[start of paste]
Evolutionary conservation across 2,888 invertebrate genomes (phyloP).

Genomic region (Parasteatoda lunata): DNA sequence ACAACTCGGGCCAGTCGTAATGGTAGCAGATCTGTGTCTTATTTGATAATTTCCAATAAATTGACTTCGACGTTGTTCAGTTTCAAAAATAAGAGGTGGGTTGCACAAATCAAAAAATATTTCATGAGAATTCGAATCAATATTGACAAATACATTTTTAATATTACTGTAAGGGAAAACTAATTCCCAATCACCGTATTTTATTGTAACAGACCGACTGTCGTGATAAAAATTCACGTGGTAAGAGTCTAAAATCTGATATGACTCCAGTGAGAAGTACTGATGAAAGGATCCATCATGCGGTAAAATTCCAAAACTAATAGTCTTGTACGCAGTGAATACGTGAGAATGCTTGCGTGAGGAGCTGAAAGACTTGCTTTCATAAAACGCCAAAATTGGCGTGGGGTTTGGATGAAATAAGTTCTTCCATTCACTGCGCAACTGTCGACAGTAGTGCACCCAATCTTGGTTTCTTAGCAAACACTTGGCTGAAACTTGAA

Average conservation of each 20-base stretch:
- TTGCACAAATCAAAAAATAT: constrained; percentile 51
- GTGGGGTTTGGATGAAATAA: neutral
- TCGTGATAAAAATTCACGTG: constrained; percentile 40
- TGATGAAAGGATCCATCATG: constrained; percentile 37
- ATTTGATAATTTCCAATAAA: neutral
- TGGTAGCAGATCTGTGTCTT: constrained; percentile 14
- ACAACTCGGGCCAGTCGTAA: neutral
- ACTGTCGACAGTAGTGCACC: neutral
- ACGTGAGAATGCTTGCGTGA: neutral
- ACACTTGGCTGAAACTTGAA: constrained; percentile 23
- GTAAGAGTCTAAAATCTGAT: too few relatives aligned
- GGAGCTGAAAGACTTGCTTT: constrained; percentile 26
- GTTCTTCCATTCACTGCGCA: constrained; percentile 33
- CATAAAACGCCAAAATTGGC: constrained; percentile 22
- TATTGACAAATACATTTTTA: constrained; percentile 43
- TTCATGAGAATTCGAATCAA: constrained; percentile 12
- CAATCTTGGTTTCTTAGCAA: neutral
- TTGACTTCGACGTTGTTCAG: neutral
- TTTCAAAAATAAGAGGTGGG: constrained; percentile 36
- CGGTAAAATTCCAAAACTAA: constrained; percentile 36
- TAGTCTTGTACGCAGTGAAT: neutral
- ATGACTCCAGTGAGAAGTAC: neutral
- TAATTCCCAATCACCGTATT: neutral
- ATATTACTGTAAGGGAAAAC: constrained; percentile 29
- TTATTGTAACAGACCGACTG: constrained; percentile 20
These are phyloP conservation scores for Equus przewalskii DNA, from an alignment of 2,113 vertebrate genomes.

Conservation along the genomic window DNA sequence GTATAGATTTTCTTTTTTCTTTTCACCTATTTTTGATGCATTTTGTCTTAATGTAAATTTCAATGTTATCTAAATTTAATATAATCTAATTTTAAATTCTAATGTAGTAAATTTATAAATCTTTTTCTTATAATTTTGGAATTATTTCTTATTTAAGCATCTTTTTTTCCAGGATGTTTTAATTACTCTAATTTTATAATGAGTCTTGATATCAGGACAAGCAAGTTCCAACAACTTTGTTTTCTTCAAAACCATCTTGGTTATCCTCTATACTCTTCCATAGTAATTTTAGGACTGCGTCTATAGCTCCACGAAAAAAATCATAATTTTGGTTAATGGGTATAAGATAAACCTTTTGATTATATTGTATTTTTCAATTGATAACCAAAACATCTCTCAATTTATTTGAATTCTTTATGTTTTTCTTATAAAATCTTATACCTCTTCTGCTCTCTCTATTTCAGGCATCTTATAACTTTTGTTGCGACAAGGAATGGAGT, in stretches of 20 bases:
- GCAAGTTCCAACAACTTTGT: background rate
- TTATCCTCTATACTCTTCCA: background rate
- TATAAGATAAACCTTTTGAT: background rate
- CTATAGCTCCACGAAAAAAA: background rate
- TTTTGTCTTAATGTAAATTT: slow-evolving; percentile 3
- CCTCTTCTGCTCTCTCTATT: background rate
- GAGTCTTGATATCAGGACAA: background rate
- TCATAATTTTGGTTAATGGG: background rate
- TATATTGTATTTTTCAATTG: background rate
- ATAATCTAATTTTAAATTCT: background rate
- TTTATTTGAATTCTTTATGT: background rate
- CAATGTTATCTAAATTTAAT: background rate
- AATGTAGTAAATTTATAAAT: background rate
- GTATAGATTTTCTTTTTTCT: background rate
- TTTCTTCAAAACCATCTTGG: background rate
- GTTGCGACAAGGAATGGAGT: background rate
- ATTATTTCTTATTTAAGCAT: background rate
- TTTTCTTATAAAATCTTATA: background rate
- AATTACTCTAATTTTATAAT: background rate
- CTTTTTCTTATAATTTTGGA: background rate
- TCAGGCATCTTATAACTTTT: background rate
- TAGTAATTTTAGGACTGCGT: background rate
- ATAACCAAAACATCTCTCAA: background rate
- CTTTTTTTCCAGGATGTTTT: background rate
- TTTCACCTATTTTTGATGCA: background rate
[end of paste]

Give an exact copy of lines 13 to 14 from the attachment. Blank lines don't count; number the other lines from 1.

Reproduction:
- ACACTTGGCTGAAACTTGAA: constrained; percentile 23
- GTAAGAGTCTAAAATCTGAT: too few relatives aligned